Stage Intelligence shows AI impact on bike shares

Stage Intelligence
© iStock/anouchka

Stage Intelligence, a leading artificial intelligence (AI) platform provider, has released new data showing how AI can contribute to the growth, efficiency and sustainability of bicycle share schemes.

Stage Intelligence, which uses AI and self-organising algorithms to solve complex problems within the shared mobility ecosystem, oversees the BICO bike share AI programmes currently running in Chicago, Guadalajara and Helsinki. BICO uses AI optimisation to predict demand for cycles, ensuring that they can be redistributed in areas where they are most needed.

Since deploying Stage Intelligence’s AI systems, which use real time data based on such diverse factors as weather conditions, local events, public holidays and public transport closures to anticipate demand, all three of the cities surveyed showed a notable increase in bike share uptake. Chicago’s Divvy Bikes saw ridership growth of 0.75 rides per day; while MIBICI in Guadalajara and City Bikes in Helsinki both saw growth of five rides per day.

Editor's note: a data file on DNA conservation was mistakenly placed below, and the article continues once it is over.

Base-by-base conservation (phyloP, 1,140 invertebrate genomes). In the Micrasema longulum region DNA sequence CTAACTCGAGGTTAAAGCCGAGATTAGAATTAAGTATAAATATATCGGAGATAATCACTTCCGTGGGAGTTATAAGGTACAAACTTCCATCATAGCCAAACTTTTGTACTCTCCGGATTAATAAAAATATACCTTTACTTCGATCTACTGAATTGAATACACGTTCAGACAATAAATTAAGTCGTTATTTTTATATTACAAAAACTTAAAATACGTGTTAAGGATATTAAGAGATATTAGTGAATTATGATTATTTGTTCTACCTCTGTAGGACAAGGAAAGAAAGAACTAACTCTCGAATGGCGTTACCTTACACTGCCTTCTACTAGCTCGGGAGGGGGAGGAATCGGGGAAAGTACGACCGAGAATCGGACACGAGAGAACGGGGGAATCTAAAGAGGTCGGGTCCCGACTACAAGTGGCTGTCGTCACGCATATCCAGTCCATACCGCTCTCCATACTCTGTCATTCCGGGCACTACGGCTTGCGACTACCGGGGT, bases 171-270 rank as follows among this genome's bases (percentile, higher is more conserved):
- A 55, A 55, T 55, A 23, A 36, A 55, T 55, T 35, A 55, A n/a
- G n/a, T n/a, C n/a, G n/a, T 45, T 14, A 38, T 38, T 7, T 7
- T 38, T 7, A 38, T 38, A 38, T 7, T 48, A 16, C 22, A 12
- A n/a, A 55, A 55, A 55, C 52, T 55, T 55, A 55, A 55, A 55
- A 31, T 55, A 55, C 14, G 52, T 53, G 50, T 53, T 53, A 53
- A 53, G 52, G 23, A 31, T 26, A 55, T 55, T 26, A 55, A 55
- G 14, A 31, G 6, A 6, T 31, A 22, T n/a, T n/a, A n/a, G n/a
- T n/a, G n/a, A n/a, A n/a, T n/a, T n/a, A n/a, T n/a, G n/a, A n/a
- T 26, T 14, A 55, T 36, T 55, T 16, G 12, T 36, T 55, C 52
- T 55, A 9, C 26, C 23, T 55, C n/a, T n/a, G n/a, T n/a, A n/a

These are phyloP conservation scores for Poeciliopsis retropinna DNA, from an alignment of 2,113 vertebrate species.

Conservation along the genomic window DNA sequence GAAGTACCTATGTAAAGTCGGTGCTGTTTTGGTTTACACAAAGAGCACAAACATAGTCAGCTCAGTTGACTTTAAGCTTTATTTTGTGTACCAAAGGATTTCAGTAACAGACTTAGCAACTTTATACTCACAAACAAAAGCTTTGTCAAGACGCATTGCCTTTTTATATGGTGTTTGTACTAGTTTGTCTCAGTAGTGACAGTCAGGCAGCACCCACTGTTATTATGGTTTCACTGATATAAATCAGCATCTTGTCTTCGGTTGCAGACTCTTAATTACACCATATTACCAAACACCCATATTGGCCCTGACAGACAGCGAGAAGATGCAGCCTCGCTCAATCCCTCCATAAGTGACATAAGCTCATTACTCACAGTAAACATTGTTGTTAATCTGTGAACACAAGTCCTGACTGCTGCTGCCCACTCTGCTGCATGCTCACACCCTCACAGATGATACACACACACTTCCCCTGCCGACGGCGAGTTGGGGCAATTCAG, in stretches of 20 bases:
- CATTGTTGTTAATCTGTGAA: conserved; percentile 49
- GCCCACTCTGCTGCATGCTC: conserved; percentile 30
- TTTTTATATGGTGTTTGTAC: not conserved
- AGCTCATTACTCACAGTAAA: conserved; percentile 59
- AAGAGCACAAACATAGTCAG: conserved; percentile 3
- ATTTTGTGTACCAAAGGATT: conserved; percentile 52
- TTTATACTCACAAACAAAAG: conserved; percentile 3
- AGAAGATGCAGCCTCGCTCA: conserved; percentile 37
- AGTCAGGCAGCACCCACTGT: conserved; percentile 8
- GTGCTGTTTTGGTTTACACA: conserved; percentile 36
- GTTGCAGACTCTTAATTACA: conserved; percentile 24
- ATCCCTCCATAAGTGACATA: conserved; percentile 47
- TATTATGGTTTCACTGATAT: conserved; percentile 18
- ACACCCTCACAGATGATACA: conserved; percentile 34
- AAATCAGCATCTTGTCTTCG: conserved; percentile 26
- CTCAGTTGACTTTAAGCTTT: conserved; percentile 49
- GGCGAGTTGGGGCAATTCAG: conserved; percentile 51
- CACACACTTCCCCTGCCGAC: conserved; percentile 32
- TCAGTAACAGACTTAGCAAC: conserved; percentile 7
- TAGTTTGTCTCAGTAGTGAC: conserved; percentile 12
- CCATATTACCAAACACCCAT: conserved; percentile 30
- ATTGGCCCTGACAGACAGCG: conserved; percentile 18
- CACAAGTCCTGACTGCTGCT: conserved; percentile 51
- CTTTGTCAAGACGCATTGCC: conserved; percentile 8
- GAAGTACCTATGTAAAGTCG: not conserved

Tom Nutley, CEO of Stage Intelligence, said: “When you see ridership growth increase, it means more riders are enjoying a reliable scheme and making it part of their daily routine while operators are increasing profitability. Each ride per day adds to a scheme’s bottom line and enables it to grow and scale effectively/efficiently. We are seeing AI create more liveable cities with sustainable transportation solutions, reducing traffic and improving air quality. That will have a lasting impact on how we experience urban environments.”

By enabling users to collect, manage and visualise data in order to infer deeper insights into consumer behaviour, BICO provides its users with the capability to automate processes and better meet consumers’ needs. Over the last 12 months, Stage Intelligence’s figures show, BICO has reduced the distance driven by cycle redistribution trucks by 10,000 miles, moving 100,000 fewer bikes and reducing the CO2 emissions produced by redistribution trucks by around 10 metric tonnes.


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